You say you shall be ashamed to see me. – I know you possessed of all the delicacy of your sex, but will not this be extending the line of delicacy too far. – What have you said or done that your cheeks should be suffused with the blushes of shame? – The last time I saw you, every word, every look, every action, raised you in my love and esteem.
“The pure, ingenuous elegance of soul,
The delicate refinement known to few,”5
marked every feature, word and action. – Your delicacy is founded on a fear that you have reposed too great confidence in me – that I know too much. – But oh think me in this an exception to the generality of my sex. – I have not yet attained to such refinement, that because I know you esteem me, I must despise and ridicule you for it; Heaven forbid it! – What you term “weakness,” I call the pure ingenuous elegance of soul, the delicate refinement – and sure that is known but to few; the way of the world is to deceive – that is ^their^ refinement – and in general ^our sex^ deserve this latter kind of refinement from yours, because they shewed them the example. – Be not ashamed to see me then, I assure you, you have no reason – perhaps I may term it false delicacy or female pride – pardon me if I am wrong; perhaps it is impossible I should know what female delicacy means – but if I am right, confess it. – But whether I am right or wrong, this I am convinced of, that you are sincere and never were formed to deceive.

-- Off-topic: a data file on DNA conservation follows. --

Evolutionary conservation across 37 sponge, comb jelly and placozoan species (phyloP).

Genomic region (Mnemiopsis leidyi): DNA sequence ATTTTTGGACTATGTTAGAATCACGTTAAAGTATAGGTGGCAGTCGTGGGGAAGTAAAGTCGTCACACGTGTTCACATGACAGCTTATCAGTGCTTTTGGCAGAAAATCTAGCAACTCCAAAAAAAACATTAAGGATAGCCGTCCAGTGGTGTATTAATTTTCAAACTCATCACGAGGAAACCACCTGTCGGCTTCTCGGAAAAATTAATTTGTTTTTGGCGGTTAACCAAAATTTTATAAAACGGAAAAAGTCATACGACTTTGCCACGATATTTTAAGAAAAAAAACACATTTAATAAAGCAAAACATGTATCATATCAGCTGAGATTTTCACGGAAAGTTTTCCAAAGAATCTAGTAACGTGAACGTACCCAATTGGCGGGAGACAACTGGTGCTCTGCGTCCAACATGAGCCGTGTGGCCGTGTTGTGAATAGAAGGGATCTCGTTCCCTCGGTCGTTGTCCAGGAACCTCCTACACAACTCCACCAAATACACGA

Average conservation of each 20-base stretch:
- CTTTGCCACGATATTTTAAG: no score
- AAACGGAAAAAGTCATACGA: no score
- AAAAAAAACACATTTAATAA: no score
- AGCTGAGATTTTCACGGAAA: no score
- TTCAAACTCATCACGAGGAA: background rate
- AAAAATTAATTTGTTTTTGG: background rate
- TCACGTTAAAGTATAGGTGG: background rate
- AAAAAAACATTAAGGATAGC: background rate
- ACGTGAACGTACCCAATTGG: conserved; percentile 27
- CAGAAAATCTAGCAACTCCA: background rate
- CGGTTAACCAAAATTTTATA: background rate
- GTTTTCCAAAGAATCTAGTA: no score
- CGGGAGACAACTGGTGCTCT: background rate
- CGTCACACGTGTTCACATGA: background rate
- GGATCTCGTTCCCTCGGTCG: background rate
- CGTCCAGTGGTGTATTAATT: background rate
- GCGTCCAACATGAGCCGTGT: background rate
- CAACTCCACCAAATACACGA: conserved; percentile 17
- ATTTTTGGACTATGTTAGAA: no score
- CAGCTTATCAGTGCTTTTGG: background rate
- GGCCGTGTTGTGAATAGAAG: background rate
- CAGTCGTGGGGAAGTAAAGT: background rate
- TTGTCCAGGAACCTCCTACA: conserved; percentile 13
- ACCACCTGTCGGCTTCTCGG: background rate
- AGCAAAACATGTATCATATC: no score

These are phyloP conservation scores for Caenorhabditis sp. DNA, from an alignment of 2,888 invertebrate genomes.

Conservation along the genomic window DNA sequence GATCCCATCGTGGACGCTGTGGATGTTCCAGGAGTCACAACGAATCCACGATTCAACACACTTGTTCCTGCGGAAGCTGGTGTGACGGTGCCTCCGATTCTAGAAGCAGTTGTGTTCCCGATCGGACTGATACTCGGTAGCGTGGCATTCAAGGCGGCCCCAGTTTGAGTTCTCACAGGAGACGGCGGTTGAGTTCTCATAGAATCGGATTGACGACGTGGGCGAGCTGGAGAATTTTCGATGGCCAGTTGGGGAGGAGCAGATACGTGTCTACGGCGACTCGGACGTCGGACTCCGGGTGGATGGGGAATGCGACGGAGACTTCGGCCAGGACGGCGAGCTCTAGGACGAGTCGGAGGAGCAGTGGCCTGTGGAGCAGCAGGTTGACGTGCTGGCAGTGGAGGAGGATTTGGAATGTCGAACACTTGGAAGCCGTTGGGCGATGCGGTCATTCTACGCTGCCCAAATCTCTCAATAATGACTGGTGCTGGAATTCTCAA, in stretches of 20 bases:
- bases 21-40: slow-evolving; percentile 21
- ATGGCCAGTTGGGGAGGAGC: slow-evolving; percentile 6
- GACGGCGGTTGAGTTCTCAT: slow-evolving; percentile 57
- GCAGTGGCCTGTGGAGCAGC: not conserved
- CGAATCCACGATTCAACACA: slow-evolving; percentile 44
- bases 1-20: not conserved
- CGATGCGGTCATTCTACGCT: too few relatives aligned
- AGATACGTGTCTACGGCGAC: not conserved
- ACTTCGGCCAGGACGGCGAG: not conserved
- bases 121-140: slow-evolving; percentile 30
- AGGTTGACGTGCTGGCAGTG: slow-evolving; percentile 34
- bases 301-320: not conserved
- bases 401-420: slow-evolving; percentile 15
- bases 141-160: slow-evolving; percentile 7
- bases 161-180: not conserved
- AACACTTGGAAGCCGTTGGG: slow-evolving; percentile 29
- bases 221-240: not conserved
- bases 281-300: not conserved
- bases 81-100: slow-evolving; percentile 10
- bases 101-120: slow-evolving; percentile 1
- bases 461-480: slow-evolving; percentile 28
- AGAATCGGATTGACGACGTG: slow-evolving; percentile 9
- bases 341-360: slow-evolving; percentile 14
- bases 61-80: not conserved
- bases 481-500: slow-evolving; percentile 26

Who could be so cruel as to endeavor to persuade you that I never loved you? I never supposed that would be doubted, I never thought my love would be suspected. – I have always conducted myself with the utmost caution; it cannot be said of me that ever I courted or frequented the company of any one but you; it has been very rare that accident introduced me to the company of any one; I have even avoided those accidents, and have many times left company [f. 44] rather unpolitely that I might not be seen with them by any of your acquaintance – But I am confident you desire no further assurances from me than what you have been witness to yourself. – Conscious of the integrity of my own heart, I can with the most pleasing satisfaction affirm, that all my happiness since I knew you, has been in loving you. – When I have went out in the morning, I have ^been^ supported through the day, with the hopes of seeing and conversing with you in the evening. –